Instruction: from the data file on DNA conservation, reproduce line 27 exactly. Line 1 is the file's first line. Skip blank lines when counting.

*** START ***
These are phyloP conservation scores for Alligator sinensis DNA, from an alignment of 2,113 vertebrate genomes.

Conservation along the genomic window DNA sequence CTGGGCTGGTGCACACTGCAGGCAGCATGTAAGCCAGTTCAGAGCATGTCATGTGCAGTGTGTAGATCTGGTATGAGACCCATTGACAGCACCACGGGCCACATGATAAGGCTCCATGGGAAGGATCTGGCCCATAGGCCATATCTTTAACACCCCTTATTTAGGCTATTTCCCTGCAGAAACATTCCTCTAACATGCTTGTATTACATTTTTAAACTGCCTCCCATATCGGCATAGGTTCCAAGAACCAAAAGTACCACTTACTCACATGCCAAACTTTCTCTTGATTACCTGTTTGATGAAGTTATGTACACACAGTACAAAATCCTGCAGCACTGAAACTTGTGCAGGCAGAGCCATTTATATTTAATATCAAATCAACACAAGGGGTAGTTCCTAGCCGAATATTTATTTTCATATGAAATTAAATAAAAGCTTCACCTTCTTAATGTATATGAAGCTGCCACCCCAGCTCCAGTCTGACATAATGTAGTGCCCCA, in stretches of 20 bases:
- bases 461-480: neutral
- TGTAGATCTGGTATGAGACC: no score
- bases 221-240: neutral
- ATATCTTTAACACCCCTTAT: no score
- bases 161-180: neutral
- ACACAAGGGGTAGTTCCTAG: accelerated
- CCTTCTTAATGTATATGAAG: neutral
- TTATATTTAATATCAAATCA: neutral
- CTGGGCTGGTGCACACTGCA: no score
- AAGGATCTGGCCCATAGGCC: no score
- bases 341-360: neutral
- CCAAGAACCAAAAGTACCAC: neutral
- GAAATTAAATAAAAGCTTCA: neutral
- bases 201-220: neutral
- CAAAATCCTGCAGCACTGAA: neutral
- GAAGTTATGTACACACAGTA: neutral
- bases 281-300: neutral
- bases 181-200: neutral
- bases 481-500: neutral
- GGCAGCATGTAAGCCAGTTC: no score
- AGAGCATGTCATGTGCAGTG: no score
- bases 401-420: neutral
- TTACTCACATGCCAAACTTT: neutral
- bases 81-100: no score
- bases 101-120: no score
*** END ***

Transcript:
- bases 101-120: no score